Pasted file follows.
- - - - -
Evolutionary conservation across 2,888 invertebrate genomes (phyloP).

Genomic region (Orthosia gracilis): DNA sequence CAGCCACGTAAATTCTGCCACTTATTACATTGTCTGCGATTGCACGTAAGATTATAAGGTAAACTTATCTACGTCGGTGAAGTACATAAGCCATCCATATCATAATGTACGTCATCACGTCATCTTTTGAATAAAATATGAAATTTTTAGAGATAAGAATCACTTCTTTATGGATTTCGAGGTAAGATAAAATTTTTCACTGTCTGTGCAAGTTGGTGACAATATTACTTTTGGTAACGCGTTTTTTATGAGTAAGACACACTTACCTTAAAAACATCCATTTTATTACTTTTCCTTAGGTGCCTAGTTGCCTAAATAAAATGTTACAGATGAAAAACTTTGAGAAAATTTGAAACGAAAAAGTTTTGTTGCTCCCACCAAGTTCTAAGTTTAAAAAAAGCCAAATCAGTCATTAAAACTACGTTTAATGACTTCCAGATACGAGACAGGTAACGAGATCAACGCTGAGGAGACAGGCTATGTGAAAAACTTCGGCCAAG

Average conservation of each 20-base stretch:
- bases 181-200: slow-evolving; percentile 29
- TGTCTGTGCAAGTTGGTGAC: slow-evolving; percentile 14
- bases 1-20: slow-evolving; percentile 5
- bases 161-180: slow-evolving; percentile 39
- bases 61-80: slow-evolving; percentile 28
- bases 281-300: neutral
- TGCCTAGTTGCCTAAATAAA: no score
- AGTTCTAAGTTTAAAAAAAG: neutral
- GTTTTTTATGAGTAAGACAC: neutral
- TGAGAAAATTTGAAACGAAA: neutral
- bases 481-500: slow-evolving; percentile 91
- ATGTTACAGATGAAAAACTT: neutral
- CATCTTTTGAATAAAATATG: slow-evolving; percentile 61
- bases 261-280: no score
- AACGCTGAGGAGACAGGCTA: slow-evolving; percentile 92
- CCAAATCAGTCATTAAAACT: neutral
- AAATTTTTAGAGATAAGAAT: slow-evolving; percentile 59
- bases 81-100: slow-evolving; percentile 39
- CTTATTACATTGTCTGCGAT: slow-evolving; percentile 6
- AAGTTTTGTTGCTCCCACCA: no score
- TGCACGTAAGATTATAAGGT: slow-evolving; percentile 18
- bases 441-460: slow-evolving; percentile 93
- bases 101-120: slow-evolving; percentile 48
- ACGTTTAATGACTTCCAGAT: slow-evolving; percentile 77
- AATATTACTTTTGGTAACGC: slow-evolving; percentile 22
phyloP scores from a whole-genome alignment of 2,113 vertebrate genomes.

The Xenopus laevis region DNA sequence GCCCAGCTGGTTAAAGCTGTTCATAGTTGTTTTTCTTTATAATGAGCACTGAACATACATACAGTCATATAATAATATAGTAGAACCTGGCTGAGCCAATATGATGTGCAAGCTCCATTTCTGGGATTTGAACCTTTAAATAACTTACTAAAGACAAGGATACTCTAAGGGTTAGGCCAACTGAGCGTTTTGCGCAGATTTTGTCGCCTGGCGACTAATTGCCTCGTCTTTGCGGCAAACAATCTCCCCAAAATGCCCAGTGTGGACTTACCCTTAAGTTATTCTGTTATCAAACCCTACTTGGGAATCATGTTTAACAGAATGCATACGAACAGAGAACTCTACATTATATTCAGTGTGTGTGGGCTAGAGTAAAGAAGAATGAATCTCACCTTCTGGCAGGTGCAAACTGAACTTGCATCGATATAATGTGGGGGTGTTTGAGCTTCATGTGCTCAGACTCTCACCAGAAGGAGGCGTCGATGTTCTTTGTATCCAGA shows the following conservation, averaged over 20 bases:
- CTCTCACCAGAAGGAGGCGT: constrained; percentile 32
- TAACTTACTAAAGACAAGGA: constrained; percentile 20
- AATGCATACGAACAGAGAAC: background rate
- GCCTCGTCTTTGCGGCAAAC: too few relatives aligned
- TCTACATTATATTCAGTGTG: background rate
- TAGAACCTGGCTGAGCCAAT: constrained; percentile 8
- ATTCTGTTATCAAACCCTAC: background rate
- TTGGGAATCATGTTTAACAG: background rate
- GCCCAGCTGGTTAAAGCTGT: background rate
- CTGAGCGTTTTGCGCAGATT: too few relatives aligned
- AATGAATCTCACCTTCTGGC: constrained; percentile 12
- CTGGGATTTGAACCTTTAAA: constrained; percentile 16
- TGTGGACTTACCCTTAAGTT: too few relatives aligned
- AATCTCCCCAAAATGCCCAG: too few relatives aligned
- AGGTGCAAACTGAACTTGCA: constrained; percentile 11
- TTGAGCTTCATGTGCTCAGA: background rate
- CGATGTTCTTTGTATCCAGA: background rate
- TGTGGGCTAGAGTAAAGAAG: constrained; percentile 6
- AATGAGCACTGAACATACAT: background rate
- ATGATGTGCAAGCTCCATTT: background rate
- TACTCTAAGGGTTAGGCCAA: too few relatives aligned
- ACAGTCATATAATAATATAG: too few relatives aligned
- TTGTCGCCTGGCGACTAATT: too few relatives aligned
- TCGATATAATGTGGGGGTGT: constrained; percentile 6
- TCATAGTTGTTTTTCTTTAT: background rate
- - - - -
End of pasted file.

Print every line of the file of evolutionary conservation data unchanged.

Evolutionary conservation across 2,888 invertebrate genomes (phyloP).

Genomic region (Orthosia gracilis): DNA sequence CAGCCACGTAAATTCTGCCACTTATTACATTGTCTGCGATTGCACGTAAGATTATAAGGTAAACTTATCTACGTCGGTGAAGTACATAAGCCATCCATATCATAATGTACGTCATCACGTCATCTTTTGAATAAAATATGAAATTTTTAGAGATAAGAATCACTTCTTTATGGATTTCGAGGTAAGATAAAATTTTTCACTGTCTGTGCAAGTTGGTGACAATATTACTTTTGGTAACGCGTTTTTTATGAGTAAGACACACTTACCTTAAAAACATCCATTTTATTACTTTTCCTTAGGTGCCTAGTTGCCTAAATAAAATGTTACAGATGAAAAACTTTGAGAAAATTTGAAACGAAAAAGTTTTGTTGCTCCCACCAAGTTCTAAGTTTAAAAAAAGCCAAATCAGTCATTAAAACTACGTTTAATGACTTCCAGATACGAGACAGGTAACGAGATCAACGCTGAGGAGACAGGCTATGTGAAAAACTTCGGCCAAG

Average conservation of each 20-base stretch:
- bases 181-200: slow-evolving; percentile 29
- TGTCTGTGCAAGTTGGTGAC: slow-evolving; percentile 14
- bases 1-20: slow-evolving; percentile 5
- bases 161-180: slow-evolving; percentile 39
- bases 61-80: slow-evolving; percentile 28
- bases 281-300: neutral
- TGCCTAGTTGCCTAAATAAA: no score
- AGTTCTAAGTTTAAAAAAAG: neutral
- GTTTTTTATGAGTAAGACAC: neutral
- TGAGAAAATTTGAAACGAAA: neutral
- bases 481-500: slow-evolving; percentile 91
- ATGTTACAGATGAAAAACTT: neutral
- CATCTTTTGAATAAAATATG: slow-evolving; percentile 61
- bases 261-280: no score
- AACGCTGAGGAGACAGGCTA: slow-evolving; percentile 92
- CCAAATCAGTCATTAAAACT: neutral
- AAATTTTTAGAGATAAGAAT: slow-evolving; percentile 59
- bases 81-100: slow-evolving; percentile 39
- CTTATTACATTGTCTGCGAT: slow-evolving; percentile 6
- AAGTTTTGTTGCTCCCACCA: no score
- TGCACGTAAGATTATAAGGT: slow-evolving; percentile 18
- bases 441-460: slow-evolving; percentile 93
- bases 101-120: slow-evolving; percentile 48
- ACGTTTAATGACTTCCAGAT: slow-evolving; percentile 77
- AATATTACTTTTGGTAACGC: slow-evolving; percentile 22
phyloP scores from a whole-genome alignment of 2,113 vertebrate genomes.

The Xenopus laevis region DNA sequence GCCCAGCTGGTTAAAGCTGTTCATAGTTGTTTTTCTTTATAATGAGCACTGAACATACATACAGTCATATAATAATATAGTAGAACCTGGCTGAGCCAATATGATGTGCAAGCTCCATTTCTGGGATTTGAACCTTTAAATAACTTACTAAAGACAAGGATACTCTAAGGGTTAGGCCAACTGAGCGTTTTGCGCAGATTTTGTCGCCTGGCGACTAATTGCCTCGTCTTTGCGGCAAACAATCTCCCCAAAATGCCCAGTGTGGACTTACCCTTAAGTTATTCTGTTATCAAACCCTACTTGGGAATCATGTTTAACAGAATGCATACGAACAGAGAACTCTACATTATATTCAGTGTGTGTGGGCTAGAGTAAAGAAGAATGAATCTCACCTTCTGGCAGGTGCAAACTGAACTTGCATCGATATAATGTGGGGGTGTTTGAGCTTCATGTGCTCAGACTCTCACCAGAAGGAGGCGTCGATGTTCTTTGTATCCAGA shows the following conservation, averaged over 20 bases:
- CTCTCACCAGAAGGAGGCGT: constrained; percentile 32
- TAACTTACTAAAGACAAGGA: constrained; percentile 20
- AATGCATACGAACAGAGAAC: background rate
- GCCTCGTCTTTGCGGCAAAC: too few relatives aligned
- TCTACATTATATTCAGTGTG: background rate
- TAGAACCTGGCTGAGCCAAT: constrained; percentile 8
- ATTCTGTTATCAAACCCTAC: background rate
- TTGGGAATCATGTTTAACAG: background rate
- GCCCAGCTGGTTAAAGCTGT: background rate
- CTGAGCGTTTTGCGCAGATT: too few relatives aligned
- AATGAATCTCACCTTCTGGC: constrained; percentile 12
- CTGGGATTTGAACCTTTAAA: constrained; percentile 16
- TGTGGACTTACCCTTAAGTT: too few relatives aligned
- AATCTCCCCAAAATGCCCAG: too few relatives aligned
- AGGTGCAAACTGAACTTGCA: constrained; percentile 11
- TTGAGCTTCATGTGCTCAGA: background rate
- CGATGTTCTTTGTATCCAGA: background rate
- TGTGGGCTAGAGTAAAGAAG: constrained; percentile 6
- AATGAGCACTGAACATACAT: background rate
- ATGATGTGCAAGCTCCATTT: background rate
- TACTCTAAGGGTTAGGCCAA: too few relatives aligned
- ACAGTCATATAATAATATAG: too few relatives aligned
- TTGTCGCCTGGCGACTAATT: too few relatives aligned
- TCGATATAATGTGGGGGTGT: constrained; percentile 6
- TCATAGTTGTTTTTCTTTAT: background rate